Despite the physical challenges, the potential for wealth and commerce drove development. The second half of the nineteenth century was an all consuming drive to tame the land and extract its riches. Marquette developed as a major port. Constant inventions and improvements expanded the shipping of iron ore. Freighters became gargantuan in size and as the iron ore transited to southern Michigan for processing, ships returned bringing needed goods to the growing city.
One of my favorite parts of the museum was covered both in the permanent exhibit and in a special exhibit of recently executed examples of the indigenous and imported local crafts. The influence of both Finnish and German immigrants was apparent in exhibits of paper cutting and needlework. Beading and embroidery with moose hair and quills were indigenous. The dress below with the red bodice was actually made recently and combines beading techniques of the Ojibwe with embroidery stitches brought to the area by Finnish settlers.
As rich as this area was in natural resources, they were not to be had for the taking. Bringing civilization to this land and extracting the invaluable natural resources was a harsh and demanding enterprise. This museum succeeded in capturing the compelling struggle and ultimate triumph of man asserting control over and taming this most challenging of environments.
So we had a great place to stay and we had a plan. We would remain in Marquette while I convalesced. My staples were set to be removed the next week and there were lots of things to see and do in this city. We would build my strength up while we enjoyed all the town had to offer. We made a list and planned to do one item per day.
Marquette is the largest city on the UP and is known as “the Queen City.” It is a major port city, mostly iron ore, and has been since the mid-1800’s. It has just over 20,000 inhabitants and is also home to Northern Michigan University. It is the third snowiest location in the continuous states. Snow begins in October and does not leave until May.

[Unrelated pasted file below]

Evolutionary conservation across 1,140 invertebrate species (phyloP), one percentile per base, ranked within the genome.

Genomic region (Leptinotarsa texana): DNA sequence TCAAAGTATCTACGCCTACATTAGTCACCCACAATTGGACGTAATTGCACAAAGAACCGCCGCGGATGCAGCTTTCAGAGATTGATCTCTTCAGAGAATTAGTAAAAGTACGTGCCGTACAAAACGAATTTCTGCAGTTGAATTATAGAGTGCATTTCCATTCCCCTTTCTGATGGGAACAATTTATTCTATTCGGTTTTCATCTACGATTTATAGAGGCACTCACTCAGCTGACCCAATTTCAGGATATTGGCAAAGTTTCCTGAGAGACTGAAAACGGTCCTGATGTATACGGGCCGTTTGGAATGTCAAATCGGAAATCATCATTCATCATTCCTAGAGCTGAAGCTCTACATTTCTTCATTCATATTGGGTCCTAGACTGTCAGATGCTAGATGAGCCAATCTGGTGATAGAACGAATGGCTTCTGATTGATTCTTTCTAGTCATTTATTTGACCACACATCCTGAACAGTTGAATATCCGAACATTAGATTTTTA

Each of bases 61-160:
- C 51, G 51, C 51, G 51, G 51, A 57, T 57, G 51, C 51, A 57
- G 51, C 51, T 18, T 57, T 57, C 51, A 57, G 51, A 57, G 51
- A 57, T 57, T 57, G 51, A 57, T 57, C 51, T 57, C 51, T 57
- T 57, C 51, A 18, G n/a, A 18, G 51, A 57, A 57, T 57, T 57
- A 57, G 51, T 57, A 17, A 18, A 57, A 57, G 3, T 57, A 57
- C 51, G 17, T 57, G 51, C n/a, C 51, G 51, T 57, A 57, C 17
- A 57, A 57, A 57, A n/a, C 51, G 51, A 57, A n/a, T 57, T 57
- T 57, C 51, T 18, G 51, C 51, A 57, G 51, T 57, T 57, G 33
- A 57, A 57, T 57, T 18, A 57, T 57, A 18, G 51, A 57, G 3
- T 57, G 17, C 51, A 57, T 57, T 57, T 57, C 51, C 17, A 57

The town grew up after William A. Burt’s discovery of what would become the Marquette Iron Range just west of the future town’s location. William Burt is the same Burt for whom Burt Lake was named. He was quite a man. He invented the precursor to the typewriter, an equatorial sextant and the solar compass which he used in his own surveying expeditions. He is credited with surveying the Upper Peninsula as well as much of the northern portion of the Mitten.
Marquettians are sports crazy. They engage in all summer and winter sports and the town reflects this. Running all along the lake front are paths and trails. There are numerous signs pointing to yet more trails. Hunting is huge here as is snowmobiling, cross country skiing and snowshoeing. Swimming, boating, fishing, hiking and biking consume the warmer months.
The town is quite pretty. The lake front is a key feature as is the now-defunct, but historically important iron ore packet dock which graces the harbor in town. There are lots and lots of restaurants, wine bars and fun places to congregate. With the university on hand, the culture is young and vibrant.
First up was the Lakenenland Sculpture Garden. We had heard about this from several different people as an absolute must see. Tom Lakenen, an iron worker, started the park about twenty years ago when his wife told him to quit drinking. Instead he began bringing scrap iron home from his jobs and creating fanciful sculptures in his garage.
Eventually, he had a backyard crammed with sculptures. He bought some land and began this amazing place. Gathered along a ½ mile track are his creations. They range from whimsical to social or political commentary. Visitors are heartily welcomed when they arrive at the sculpture garden and can choose to drive or walk the road. In the winter, Tom welcomes snowmobilers with a bonfire and hot coco. While once Tom had a rocky relationship with the local town council, now all is smiles as his sculpture garden has become a major tourist attraction.
After visiting a sculpture garden, one needs sustenance and we knew exactly what to do. Jilbert’s Dairy has been operating since 1937. Marquettians seem to love ice cream and this place is hopping even on a somewhat cool and cloudy day.
The ice cream was excellent and somehow I knew we would be returning again and again before we left Marquette.
We had done a credible job of touristing for our first day, but there was one more stop we just had to make. Along M-41 were posted signs for Da Yoopers Tourist Trap and Gift Shop featuring free batrooms! This demanded immediate inspection.
The gift shop was filled with unspeakable schtick and we poked around, but the best part of the whole thing (besides the free batrooms) was the yard outside filled with crazy things to see.
And one small item did accompany us home–just perfect for our front stoop at Bear Hill.
And now it was time for a little campfire and some knitting. An excellent first day of sightseeing had come to a close.